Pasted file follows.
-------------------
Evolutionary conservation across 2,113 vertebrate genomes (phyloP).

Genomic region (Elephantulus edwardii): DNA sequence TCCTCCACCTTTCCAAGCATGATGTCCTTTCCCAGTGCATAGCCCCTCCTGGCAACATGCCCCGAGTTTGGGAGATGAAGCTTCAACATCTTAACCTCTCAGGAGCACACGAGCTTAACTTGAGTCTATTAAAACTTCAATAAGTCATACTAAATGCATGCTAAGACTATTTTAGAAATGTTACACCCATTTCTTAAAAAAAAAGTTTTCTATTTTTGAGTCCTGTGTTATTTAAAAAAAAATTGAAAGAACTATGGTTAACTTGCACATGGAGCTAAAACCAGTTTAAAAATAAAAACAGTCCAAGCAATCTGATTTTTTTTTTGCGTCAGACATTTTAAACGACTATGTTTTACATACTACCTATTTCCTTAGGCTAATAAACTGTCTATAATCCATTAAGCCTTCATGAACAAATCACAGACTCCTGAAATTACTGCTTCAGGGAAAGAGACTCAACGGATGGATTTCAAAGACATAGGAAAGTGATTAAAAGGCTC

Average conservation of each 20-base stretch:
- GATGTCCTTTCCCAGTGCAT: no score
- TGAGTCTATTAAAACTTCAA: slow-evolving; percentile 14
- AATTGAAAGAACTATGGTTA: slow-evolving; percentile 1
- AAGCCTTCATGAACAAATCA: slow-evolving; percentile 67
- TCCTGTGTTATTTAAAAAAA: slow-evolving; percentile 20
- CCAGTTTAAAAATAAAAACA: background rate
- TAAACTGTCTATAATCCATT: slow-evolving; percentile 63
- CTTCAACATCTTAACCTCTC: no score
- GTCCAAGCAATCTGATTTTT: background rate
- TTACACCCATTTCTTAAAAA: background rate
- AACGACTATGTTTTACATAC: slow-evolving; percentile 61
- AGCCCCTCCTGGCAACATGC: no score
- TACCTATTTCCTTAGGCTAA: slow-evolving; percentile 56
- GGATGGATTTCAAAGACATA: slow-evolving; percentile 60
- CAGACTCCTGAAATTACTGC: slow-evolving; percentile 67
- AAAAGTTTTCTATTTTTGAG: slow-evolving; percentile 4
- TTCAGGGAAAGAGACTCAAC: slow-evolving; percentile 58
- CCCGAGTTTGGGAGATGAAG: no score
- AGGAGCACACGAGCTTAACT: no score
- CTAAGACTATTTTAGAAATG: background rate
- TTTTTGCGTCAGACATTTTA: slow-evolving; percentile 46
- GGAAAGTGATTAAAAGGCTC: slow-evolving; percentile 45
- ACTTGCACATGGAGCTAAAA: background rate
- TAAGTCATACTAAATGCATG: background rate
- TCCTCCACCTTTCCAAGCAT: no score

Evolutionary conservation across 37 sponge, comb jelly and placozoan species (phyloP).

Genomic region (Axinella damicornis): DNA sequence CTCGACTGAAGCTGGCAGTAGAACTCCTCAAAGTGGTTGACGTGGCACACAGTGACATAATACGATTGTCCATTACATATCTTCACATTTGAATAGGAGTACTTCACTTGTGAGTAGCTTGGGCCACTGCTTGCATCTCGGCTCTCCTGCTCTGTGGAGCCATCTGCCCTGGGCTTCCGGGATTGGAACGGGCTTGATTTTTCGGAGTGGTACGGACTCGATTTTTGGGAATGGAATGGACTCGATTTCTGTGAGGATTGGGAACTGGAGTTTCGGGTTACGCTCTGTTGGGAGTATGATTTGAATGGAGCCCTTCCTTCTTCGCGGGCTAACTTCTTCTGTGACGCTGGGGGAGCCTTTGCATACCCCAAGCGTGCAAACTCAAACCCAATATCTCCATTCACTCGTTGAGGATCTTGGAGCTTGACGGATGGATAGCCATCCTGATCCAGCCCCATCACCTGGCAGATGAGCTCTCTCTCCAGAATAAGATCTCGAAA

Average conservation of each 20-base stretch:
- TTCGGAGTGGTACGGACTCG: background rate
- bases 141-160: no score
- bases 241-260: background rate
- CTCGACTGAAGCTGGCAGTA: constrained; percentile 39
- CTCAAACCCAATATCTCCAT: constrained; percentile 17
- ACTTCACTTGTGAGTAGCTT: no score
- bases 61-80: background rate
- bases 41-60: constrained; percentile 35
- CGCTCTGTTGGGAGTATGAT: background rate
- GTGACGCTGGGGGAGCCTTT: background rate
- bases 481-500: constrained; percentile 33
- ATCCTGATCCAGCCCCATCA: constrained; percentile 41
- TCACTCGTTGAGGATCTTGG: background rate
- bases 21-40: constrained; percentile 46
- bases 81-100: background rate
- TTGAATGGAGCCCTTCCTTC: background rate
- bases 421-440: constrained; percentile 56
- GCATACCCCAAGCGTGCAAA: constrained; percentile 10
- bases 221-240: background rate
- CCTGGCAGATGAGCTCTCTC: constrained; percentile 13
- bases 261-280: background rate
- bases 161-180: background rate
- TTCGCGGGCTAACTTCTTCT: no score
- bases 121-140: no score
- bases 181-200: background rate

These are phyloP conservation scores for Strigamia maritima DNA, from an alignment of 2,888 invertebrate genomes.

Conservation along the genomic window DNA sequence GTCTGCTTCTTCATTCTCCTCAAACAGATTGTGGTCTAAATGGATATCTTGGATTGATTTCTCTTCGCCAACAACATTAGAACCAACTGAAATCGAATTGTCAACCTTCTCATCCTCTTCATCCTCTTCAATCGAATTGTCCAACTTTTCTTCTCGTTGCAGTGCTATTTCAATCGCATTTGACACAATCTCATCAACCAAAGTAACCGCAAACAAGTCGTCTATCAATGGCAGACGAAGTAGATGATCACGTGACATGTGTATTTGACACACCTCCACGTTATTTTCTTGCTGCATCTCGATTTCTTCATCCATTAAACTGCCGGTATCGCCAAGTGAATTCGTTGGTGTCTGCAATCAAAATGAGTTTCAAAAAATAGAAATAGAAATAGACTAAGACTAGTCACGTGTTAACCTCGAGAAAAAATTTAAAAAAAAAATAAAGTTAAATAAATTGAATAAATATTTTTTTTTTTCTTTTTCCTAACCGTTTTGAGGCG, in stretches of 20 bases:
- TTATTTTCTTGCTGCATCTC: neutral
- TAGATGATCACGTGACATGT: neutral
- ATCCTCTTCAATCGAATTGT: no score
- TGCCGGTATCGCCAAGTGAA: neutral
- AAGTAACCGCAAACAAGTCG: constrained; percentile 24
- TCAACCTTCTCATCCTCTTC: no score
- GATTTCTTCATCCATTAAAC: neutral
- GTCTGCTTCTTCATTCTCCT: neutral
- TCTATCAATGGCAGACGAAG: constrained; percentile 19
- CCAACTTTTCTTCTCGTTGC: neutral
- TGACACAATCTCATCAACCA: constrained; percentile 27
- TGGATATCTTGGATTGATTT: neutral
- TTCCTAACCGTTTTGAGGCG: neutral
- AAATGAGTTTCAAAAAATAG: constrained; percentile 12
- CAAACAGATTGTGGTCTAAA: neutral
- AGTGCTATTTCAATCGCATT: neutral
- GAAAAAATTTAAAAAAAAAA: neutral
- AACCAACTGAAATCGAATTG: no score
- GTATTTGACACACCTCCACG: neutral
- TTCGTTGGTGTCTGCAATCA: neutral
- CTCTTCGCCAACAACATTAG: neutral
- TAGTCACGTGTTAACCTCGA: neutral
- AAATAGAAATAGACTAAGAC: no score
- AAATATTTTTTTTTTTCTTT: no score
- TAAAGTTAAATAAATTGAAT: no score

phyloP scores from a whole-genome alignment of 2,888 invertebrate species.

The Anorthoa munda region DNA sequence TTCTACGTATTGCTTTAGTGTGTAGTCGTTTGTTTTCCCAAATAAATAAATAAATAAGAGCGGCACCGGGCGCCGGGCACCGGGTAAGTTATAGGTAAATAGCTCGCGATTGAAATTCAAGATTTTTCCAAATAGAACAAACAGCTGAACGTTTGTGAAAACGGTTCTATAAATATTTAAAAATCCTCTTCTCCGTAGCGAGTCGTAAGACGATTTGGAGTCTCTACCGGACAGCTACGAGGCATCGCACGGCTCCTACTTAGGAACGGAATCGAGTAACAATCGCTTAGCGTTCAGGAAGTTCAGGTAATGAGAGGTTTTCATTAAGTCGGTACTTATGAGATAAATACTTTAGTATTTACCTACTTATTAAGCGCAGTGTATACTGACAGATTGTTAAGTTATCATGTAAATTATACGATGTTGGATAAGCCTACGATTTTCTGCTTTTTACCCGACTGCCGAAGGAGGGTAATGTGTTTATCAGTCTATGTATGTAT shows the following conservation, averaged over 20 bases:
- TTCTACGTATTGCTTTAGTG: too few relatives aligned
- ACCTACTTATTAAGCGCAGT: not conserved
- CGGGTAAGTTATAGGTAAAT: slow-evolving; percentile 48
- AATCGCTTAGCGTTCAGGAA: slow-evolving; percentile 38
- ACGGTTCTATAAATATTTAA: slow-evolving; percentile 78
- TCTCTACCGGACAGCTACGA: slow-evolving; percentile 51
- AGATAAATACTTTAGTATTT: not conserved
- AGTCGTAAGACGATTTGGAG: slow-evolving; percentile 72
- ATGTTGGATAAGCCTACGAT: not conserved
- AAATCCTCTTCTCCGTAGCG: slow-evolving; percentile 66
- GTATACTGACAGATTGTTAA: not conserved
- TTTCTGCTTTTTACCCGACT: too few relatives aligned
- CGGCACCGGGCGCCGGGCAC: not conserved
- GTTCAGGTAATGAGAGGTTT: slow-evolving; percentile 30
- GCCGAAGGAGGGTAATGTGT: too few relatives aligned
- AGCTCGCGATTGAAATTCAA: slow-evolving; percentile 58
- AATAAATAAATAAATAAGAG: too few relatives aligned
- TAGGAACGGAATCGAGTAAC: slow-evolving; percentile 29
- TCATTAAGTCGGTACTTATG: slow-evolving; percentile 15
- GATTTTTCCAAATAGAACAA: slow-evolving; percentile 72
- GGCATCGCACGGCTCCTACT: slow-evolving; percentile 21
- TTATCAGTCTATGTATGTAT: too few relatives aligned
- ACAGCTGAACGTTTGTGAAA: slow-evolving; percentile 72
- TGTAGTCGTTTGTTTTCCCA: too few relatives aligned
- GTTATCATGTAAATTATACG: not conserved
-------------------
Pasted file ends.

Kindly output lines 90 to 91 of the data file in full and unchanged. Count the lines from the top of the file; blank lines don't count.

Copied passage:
- ACGGTTCTATAAATATTTAA: slow-evolving; percentile 78
- TCTCTACCGGACAGCTACGA: slow-evolving; percentile 51